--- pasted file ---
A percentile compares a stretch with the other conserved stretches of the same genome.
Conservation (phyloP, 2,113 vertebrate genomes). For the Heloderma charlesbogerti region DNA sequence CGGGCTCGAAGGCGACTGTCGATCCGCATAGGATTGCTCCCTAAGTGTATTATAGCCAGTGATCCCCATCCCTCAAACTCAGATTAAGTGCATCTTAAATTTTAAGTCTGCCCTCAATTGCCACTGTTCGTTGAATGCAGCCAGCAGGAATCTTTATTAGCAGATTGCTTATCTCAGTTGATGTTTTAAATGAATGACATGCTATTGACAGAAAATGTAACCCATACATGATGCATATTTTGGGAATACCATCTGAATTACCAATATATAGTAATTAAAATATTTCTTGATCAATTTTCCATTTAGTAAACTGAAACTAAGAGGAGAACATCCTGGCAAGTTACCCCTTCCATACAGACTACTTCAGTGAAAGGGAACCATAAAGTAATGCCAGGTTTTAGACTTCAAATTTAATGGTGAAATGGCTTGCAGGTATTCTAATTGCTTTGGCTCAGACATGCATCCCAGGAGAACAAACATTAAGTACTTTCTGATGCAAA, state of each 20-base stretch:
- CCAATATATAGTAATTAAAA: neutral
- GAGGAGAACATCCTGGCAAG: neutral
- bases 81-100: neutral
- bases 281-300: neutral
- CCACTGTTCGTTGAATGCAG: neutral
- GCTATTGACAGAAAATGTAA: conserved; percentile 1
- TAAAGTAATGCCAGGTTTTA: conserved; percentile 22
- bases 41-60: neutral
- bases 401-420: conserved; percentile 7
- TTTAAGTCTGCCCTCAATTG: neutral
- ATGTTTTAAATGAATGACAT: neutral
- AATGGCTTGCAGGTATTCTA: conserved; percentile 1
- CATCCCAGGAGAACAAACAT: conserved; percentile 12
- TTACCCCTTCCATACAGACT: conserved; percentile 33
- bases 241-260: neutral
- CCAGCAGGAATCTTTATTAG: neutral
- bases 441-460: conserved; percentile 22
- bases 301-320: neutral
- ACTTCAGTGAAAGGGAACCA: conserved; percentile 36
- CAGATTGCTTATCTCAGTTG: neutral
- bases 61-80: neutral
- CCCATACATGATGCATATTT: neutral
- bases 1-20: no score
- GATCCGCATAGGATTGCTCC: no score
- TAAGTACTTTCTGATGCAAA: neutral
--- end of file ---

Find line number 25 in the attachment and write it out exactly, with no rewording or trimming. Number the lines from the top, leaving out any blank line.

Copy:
- bases 1-20: no score